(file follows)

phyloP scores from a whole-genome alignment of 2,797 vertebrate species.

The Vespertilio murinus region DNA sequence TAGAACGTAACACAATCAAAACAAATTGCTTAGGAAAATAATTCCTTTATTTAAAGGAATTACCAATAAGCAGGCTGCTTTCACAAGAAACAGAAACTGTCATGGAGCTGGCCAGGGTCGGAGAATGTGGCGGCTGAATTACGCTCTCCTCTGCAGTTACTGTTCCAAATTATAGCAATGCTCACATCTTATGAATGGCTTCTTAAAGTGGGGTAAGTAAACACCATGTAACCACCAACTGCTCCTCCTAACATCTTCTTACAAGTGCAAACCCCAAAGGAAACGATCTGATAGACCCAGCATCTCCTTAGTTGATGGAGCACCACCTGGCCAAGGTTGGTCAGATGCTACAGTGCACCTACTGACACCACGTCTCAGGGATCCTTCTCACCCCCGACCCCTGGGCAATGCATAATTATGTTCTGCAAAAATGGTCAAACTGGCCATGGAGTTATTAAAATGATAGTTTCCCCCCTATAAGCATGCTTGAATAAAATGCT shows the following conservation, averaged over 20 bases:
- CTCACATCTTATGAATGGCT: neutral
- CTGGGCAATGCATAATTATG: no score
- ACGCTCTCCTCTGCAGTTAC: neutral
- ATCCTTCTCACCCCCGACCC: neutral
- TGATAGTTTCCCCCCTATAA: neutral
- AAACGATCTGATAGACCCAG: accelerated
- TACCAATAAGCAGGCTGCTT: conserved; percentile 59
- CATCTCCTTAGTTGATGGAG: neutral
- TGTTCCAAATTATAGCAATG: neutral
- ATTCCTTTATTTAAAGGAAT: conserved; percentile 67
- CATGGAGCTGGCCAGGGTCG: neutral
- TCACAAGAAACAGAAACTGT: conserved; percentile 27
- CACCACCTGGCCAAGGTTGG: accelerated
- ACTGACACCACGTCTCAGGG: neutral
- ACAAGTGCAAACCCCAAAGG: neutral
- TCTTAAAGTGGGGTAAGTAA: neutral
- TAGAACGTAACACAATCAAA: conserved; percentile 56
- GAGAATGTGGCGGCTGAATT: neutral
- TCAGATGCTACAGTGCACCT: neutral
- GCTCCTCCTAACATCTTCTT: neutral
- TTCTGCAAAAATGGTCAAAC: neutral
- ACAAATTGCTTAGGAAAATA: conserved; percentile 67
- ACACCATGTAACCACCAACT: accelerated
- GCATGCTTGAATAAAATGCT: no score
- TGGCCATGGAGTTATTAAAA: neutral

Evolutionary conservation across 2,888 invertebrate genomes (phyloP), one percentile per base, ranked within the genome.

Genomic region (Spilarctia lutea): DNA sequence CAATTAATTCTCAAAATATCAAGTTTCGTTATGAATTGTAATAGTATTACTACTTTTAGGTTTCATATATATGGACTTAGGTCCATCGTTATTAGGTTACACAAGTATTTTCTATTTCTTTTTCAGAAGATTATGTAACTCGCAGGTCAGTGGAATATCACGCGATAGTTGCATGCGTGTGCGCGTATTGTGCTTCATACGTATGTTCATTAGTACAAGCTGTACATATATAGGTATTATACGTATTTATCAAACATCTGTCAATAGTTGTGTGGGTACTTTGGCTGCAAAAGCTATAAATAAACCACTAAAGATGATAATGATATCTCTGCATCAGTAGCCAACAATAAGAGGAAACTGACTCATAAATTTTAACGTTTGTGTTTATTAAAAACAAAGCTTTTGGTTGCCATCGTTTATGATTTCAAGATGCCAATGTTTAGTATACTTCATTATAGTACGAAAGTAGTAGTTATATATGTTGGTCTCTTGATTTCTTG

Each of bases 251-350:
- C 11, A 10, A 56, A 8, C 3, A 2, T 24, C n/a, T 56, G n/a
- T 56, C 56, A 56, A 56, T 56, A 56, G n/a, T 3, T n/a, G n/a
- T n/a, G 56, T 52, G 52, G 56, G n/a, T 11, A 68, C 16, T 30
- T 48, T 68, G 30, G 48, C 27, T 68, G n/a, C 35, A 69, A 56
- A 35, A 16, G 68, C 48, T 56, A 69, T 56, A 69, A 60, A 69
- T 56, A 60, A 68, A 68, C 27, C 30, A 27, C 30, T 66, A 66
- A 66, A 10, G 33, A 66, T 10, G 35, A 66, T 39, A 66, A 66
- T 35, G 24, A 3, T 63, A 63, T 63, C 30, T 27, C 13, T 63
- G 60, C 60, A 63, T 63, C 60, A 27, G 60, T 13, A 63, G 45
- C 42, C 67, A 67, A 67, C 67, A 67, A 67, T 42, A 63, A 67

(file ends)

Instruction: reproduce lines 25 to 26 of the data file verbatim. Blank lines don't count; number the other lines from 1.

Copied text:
- ACACCATGTAACCACCAACT: accelerated
- GCATGCTTGAATAAAATGCT: no score